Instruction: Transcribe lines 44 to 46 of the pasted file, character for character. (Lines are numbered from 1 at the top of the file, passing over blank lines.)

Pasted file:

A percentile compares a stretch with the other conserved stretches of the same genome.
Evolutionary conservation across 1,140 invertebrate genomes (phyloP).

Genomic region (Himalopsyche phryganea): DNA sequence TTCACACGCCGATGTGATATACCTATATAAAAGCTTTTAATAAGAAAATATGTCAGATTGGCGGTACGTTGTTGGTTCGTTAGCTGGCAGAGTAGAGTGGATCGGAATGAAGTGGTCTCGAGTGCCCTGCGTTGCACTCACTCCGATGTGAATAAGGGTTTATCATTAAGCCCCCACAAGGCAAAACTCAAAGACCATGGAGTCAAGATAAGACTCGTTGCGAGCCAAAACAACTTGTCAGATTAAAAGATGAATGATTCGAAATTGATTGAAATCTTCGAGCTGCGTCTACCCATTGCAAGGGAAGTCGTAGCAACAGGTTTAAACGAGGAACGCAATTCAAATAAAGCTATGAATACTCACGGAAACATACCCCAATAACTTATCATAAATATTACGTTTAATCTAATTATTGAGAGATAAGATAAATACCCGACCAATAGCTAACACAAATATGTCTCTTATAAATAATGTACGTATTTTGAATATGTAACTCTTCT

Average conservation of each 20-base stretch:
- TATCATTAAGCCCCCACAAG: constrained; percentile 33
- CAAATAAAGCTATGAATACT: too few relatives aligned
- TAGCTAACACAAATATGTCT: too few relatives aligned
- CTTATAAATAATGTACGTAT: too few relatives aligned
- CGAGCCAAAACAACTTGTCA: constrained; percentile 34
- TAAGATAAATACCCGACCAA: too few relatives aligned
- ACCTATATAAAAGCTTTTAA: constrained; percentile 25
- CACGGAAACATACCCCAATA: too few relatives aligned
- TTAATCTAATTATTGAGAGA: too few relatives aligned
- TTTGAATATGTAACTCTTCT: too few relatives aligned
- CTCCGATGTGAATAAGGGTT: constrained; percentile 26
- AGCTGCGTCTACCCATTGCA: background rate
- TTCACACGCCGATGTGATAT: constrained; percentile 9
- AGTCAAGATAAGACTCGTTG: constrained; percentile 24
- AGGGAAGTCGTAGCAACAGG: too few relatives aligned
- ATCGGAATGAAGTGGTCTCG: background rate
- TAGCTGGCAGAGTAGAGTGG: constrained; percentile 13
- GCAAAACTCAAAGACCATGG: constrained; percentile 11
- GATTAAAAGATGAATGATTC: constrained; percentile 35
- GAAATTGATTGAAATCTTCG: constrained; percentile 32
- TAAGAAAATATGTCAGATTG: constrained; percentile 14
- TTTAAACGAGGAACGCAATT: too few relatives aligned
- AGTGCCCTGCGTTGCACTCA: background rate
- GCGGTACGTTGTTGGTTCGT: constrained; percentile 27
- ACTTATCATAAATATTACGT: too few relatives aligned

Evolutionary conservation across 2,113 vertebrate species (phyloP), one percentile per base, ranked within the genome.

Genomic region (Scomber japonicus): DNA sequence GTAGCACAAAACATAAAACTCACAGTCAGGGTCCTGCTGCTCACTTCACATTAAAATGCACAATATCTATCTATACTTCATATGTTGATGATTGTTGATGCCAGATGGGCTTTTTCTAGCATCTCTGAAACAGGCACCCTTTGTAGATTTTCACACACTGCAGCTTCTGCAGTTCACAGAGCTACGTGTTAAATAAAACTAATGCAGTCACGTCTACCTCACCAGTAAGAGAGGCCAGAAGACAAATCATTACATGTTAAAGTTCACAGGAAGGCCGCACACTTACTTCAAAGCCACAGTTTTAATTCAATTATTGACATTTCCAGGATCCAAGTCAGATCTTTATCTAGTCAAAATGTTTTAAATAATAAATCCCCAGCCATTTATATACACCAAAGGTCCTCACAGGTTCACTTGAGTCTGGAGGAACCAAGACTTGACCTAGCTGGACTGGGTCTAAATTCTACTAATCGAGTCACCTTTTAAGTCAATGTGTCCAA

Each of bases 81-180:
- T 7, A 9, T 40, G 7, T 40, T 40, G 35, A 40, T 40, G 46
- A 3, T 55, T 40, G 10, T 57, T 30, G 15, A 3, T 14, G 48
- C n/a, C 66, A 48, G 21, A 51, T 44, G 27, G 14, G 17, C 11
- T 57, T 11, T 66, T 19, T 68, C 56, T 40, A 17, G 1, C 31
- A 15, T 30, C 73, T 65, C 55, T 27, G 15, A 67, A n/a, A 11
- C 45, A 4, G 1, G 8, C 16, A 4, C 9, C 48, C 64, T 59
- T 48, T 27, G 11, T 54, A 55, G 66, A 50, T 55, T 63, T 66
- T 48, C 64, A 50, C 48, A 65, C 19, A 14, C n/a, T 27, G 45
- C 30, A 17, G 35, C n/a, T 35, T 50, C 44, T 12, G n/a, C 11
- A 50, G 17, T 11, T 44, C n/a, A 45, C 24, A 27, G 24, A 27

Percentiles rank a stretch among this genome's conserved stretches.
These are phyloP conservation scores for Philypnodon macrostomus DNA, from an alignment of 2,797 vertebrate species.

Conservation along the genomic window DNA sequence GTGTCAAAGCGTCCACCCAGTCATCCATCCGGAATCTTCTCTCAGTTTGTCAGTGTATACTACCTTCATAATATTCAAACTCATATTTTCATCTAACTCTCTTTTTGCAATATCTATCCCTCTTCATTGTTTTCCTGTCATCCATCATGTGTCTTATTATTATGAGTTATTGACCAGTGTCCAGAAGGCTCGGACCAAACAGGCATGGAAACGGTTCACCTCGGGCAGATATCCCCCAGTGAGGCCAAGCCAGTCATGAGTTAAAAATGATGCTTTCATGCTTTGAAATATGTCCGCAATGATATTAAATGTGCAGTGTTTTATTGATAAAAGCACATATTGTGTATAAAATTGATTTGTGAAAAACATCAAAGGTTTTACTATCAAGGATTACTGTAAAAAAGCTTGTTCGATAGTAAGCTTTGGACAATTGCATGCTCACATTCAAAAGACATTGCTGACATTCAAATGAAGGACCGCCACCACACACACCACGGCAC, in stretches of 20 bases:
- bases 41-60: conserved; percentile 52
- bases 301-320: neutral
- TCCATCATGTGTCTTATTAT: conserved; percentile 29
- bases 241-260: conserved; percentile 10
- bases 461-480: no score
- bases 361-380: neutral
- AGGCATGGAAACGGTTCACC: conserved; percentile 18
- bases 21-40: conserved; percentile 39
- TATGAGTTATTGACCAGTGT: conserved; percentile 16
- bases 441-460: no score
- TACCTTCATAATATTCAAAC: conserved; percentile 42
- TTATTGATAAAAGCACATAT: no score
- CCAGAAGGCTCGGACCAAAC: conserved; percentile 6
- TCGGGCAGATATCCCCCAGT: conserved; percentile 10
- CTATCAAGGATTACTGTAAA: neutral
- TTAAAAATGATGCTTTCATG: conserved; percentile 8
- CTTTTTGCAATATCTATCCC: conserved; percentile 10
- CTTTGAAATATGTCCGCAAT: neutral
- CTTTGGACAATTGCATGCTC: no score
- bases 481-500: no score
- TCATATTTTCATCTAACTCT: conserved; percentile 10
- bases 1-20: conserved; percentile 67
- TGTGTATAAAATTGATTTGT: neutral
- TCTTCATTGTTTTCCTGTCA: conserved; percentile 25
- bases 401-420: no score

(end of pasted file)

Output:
These are phyloP conservation scores for Philypnodon macrostomus DNA, from an alignment of 2,797 vertebrate species.

Conservation along the genomic window DNA sequence GTGTCAAAGCGTCCACCCAGTCATCCATCCGGAATCTTCTCTCAGTTTGTCAGTGTATACTACCTTCATAATATTCAAACTCATATTTTCATCTAACTCTCTTTTTGCAATATCTATCCCTCTTCATTGTTTTCCTGTCATCCATCATGTGTCTTATTATTATGAGTTATTGACCAGTGTCCAGAAGGCTCGGACCAAACAGGCATGGAAACGGTTCACCTCGGGCAGATATCCCCCAGTGAGGCCAAGCCAGTCATGAGTTAAAAATGATGCTTTCATGCTTTGAAATATGTCCGCAATGATATTAAATGTGCAGTGTTTTATTGATAAAAGCACATATTGTGTATAAAATTGATTTGTGAAAAACATCAAAGGTTTTACTATCAAGGATTACTGTAAAAAAGCTTGTTCGATAGTAAGCTTTGGACAATTGCATGCTCACATTCAAAAGACATTGCTGACATTCAAATGAAGGACCGCCACCACACACACCACGGCAC, in stretches of 20 bases:
- bases 41-60: conserved; percentile 52